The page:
I would love to be able to show you some of the widget and gadgets (wadgets?!) that were showcased in this session but I don’t have the links just yet. I’m going to do some searching and I’ll add another post with visuals if I’m successful!
The main message of the session was that organisations should be using widgets and gadgets to give people content wherever and whenever they want it. They should not be using them to drive people back to the main site, or if they are then it should be to deep relevant content.
Christian Oestlien (PM at Google) asked if anyone in the audience went to the Post Office to pick up their mail. The answer was no. The mail is delivered to your house. And that’s the way it should be with widgets and gadgets.
Overall themes included:
- Ideas not technology should be the driver.
- Marketing departments and not IT departments should be creating gadgets and gadget ads.
- Promote a widget or gadget once you have created it, don’t expect it just to be picked up.
There seems to be a real drive for all companies to create widgets, but the message from the team was that a lot of these companies are not clear why they want the widget and what they want it for. A widget or gadget should be part of a strategic marketing plan – you need to be very clear what you are hoping to achieve by creating it. (Direct response or branding, not both).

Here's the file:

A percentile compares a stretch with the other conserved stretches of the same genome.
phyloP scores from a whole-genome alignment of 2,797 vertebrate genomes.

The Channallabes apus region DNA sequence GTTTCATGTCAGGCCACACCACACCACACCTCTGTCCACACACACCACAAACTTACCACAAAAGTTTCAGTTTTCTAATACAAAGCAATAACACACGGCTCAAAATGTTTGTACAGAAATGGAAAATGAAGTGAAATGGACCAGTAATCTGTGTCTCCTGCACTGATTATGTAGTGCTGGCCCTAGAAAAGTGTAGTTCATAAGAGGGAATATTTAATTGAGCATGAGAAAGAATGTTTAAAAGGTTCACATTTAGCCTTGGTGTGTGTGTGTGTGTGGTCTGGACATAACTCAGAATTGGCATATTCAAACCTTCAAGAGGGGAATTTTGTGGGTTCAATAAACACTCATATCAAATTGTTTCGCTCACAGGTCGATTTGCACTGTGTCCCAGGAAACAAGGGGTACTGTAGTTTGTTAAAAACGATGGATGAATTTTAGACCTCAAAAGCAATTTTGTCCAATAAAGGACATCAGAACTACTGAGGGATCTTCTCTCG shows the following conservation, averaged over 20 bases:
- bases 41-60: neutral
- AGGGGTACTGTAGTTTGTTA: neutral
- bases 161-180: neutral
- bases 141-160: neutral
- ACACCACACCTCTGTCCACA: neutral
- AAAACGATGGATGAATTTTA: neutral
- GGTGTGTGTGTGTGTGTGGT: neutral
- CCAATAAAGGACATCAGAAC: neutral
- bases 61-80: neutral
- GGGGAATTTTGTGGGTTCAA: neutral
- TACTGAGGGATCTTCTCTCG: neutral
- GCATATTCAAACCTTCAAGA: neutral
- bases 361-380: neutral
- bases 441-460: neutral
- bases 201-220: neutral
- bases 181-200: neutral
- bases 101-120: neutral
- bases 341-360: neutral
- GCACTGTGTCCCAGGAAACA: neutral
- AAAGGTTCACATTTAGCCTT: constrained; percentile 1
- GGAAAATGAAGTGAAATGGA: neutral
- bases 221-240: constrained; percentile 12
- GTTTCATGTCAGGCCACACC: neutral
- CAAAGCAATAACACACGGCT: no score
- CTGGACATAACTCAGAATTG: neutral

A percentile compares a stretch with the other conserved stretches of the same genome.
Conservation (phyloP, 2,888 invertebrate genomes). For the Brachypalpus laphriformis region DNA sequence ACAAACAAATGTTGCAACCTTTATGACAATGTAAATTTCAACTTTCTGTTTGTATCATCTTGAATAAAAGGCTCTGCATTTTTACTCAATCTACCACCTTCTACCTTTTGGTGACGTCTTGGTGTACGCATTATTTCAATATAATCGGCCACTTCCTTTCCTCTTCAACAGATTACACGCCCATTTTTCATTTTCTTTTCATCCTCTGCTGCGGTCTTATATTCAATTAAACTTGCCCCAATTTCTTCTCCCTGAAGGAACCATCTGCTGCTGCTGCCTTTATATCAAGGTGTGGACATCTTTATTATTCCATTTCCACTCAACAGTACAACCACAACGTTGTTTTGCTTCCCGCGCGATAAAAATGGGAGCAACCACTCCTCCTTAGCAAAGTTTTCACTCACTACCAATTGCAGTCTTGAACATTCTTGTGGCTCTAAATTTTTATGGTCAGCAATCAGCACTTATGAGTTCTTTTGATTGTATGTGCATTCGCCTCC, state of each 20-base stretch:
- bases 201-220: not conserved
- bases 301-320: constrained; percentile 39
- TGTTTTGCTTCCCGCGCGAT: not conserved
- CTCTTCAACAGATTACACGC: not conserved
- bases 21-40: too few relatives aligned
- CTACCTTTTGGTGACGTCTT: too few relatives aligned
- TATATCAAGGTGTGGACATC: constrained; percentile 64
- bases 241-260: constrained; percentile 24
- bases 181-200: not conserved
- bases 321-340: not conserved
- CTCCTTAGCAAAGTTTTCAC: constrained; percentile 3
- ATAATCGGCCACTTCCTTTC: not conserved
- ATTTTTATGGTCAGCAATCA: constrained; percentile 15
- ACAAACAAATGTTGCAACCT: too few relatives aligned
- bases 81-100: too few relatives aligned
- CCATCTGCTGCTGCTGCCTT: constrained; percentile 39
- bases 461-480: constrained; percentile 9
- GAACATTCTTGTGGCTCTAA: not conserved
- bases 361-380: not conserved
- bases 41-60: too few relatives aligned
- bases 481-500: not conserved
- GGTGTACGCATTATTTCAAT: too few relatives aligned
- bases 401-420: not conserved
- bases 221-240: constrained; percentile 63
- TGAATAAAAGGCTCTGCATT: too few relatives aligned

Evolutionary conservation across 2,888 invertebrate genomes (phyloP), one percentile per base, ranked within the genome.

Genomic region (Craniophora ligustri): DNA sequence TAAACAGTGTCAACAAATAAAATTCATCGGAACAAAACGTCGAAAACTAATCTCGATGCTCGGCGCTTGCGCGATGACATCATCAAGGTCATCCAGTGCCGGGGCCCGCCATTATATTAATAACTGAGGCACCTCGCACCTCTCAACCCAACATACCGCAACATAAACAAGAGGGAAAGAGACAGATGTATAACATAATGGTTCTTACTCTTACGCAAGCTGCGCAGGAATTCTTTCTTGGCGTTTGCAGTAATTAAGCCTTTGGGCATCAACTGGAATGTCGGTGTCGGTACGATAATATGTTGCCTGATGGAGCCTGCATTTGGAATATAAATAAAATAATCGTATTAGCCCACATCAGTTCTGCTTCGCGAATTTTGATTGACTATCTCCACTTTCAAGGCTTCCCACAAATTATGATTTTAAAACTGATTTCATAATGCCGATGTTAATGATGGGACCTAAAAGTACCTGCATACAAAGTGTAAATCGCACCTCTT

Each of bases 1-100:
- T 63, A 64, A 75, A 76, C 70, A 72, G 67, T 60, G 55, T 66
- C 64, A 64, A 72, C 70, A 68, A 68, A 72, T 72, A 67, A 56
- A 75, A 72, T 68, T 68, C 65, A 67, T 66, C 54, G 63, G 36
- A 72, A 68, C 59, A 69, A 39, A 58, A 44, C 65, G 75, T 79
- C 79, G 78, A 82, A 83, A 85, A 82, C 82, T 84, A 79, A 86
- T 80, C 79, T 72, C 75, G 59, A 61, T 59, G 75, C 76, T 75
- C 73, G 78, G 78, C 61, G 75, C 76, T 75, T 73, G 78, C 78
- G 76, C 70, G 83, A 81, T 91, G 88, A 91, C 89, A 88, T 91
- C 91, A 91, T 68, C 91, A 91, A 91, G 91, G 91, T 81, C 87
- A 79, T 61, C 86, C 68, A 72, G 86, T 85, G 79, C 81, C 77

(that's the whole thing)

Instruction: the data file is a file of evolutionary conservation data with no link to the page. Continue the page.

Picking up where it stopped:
Examples of widgets or gadgets:
- Nissan – a widget that uses Google maps and includes a search box. A user types in their post code and it shows current traffic holdups in that area and enables drag and drop functionality. There is also the option for a user to view the Nissan dashboard in the same drag and drop way.
- National Geographic photo of the day widget.
- Kraft – recipe sharing widget that pulls in data from the Kraft site.
- A job search widget that enables users to conduct a search within the widget, sign up for job alerts and view related blog posts.
- A review widget that allows a user to write a review directly into the widget and submit it to the review site. (Can be put alongside poor reviews to dilute negative messages).
Gadget Ad Checklist
- Keep ads under 40k
- Animations should be under 15 seconds
- No downloads within ad
- Keep outgoing links underlined
- No audio on-load
- Conform to IAB standards
- Do not mislead users with content
External related link: Widgets are the new ad kid on the block
James Welch, Head of Research and Development, GetUpdated
Christian Oestlien, Product Manager, Google AdSense
Jeff Williams, Associate Director, Creative, DIGITAS
Marc Johnson, Chief Marketing Officer, Hitwise